G.K.Chesterton, in promoting “Distributism,” said that the problem with capitalists is not that there are too many, but too few. Karl Marx wanted the proletariat to murder the bourgeoise and take their stuff and distribute it amongst themselves; but that always produced poverty. Stock ownership, by contrast, allows millions of persons to be part-owners of “the means of production.” This raises the number of capitalists from “few” to “many.” And the use of that capital redounds to the benefit of all.

      This is why, if the Church’s teaching is to be strictly followed, we would not have had just authority to seize control of Apple Computer and its assets from the late Steve Jobs.

      It is not that he didn’t accumulate a lot of wealth. He did.

      It is not that it wasn’t more than he needed. It was.

      But, it didn’t fulfill that critical requirement of being an accumulation of capital “to the extreme detriment of other.” Every cent he made was made by making his customers wildly happy about the quality of the products, with fanboys lining up ’round the block for every new release. And the capital which produced this wealth was Apple Computer…owned not by Jobs alone, but by millions of persons through stock ownership.

      Only a moron, or a person who embraced the zero-sum fallacy, or a communist ideologue (but I repeat myself), could hold that this particular concentration of wealth came about through the accumulation of capital to the extreme detriment of everyone else.

      In conclusion: We “free marketers” in the U.S. need not be afraid of this teaching of the Church.

      It certainly encourages us to give voluntarily to the poor, and we should.

      But it never authorizes the government to seize our property except under circumstances which, frankly, rarely happen in modern economies.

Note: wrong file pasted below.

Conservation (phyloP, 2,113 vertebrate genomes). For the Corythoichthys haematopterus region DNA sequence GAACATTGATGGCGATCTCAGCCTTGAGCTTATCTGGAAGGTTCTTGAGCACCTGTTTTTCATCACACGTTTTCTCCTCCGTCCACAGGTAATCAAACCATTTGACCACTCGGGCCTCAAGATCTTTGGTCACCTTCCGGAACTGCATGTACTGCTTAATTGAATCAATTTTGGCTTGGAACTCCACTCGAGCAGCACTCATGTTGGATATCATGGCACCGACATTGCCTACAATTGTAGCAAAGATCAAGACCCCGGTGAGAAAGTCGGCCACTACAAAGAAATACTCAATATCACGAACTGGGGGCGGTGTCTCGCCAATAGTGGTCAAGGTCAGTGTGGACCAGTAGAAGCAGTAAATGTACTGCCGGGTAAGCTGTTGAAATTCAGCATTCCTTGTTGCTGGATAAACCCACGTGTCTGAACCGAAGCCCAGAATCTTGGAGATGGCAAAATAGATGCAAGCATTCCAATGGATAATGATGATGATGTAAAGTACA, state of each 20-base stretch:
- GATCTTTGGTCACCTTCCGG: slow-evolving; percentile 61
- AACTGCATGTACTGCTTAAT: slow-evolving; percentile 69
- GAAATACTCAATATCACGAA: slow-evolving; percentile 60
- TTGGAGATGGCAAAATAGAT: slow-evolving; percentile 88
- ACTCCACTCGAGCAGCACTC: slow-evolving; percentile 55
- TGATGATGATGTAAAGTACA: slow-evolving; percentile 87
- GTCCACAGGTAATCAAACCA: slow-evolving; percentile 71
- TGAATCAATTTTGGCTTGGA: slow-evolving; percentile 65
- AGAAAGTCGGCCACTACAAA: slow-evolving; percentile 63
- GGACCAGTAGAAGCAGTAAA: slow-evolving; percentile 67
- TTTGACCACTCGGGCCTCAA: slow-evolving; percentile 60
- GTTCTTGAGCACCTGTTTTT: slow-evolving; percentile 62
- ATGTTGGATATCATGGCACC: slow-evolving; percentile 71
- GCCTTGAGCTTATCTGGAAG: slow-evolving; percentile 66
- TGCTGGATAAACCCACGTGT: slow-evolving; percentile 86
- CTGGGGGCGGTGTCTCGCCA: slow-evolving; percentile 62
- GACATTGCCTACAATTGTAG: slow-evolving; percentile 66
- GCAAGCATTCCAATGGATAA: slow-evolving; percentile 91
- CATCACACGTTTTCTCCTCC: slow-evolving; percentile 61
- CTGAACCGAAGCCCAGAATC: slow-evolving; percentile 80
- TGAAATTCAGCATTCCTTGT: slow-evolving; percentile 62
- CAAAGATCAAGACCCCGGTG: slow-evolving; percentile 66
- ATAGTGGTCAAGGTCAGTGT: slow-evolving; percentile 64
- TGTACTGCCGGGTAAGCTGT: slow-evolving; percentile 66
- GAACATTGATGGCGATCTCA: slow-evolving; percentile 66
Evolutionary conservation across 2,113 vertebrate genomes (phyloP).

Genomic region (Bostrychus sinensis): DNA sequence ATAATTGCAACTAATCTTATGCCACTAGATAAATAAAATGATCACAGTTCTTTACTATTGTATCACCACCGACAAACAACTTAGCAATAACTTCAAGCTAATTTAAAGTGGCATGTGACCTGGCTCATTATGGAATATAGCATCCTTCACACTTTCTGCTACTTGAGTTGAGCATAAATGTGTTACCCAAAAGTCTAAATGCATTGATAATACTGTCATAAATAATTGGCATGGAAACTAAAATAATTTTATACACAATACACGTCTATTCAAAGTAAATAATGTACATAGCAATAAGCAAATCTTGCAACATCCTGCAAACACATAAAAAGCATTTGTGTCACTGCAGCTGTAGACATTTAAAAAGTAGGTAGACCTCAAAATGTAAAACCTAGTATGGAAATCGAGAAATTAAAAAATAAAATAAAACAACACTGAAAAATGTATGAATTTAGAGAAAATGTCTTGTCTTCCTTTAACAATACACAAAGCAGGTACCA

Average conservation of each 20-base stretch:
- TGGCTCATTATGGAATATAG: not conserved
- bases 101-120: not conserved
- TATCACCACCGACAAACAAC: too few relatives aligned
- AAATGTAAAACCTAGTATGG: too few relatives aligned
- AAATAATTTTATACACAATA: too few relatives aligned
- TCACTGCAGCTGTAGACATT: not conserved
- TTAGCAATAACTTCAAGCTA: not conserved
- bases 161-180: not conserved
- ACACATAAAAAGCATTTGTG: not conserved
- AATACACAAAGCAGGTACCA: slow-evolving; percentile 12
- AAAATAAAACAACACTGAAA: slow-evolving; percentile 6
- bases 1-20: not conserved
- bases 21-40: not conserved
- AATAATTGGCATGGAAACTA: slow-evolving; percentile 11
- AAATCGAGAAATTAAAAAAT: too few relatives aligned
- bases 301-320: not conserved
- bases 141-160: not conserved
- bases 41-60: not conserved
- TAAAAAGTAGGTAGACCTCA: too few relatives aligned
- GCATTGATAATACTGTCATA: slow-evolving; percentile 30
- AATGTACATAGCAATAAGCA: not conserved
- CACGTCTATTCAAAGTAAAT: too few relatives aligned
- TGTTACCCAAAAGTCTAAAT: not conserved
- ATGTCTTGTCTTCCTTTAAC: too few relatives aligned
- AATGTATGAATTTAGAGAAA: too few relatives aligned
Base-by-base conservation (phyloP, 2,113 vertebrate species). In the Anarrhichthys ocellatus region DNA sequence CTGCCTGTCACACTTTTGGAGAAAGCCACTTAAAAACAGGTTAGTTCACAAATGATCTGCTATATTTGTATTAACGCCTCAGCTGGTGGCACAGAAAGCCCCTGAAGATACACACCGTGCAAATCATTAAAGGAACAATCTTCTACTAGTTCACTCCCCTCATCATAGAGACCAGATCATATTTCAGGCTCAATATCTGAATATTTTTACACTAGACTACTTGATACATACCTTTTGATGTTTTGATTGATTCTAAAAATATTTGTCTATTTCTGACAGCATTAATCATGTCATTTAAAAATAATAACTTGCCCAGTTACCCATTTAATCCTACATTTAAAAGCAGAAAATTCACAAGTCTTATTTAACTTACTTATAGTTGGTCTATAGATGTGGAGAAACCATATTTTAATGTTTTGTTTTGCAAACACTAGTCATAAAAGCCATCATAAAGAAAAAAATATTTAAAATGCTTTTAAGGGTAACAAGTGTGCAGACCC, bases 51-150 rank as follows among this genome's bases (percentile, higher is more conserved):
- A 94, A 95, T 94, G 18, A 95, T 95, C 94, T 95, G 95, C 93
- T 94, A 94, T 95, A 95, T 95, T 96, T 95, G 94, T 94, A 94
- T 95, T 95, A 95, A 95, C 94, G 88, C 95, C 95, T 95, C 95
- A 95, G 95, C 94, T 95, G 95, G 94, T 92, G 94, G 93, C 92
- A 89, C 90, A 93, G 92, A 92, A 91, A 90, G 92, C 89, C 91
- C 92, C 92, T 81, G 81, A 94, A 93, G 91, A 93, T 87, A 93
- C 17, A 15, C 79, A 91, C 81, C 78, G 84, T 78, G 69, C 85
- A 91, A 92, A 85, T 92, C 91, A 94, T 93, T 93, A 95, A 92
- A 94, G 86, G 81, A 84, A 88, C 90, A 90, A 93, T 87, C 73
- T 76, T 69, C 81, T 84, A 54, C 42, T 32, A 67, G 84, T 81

Like capital punishment, it is not so much that government redistributive seizures are always and everywhere intrinsically wrong. It’s just that — in the prudential opinion of modern popes — you might just as well outlaw it, since the circumstances under which it is justifiable are, in a modern economy, so very, very rare.

      Now in the United States, only the states have such a power anyway, because it was never delegated to the Federal Government in the U.S. Constitution, and, per Amendment X, “The powers not delegated to the United States by the Constitution, nor prohibited by it to the States, are reserved to the States respectively, or to the people.”

      So one reason the U.S. Federal government should never be involved in redistribution schemes is because they’re so rarely — practically never — justified, and another is because that would be a usurpation of power from either the states or the people.

      At any rate, the Church teaches that forcible redistribution is sometimes called for, but under circumstances that probably haven’t applied in the U.S. in your lifetime or mine.

      Therefore, let us get on with the kind of redistribution which does apply, all the time: Voluntary almsgiving.

      If you’re a Catholic, are you tithing?

      If you’re a Catholic living in the U.S. whose income percentile is anywhere north of 50th percentile…aren’t you more than tithing?

      If not, why not?

      And really, is it wise for you to be advocating for a wrongful use of force by parts of the government that aren’t constitutionally authorized to wield it anyway under circumstances the Church hasn’t traditionally described as justifying forcible redistribution…if you aren’t, yourself, yet exceeding 10% of your pre-tax income to the needy?

      Think about it.

      • Thanks for the comment.

        You said, “Question: Are all accumulations of more-wealth-than-you-need the result of accumulations of capital resources to the detriment of others.”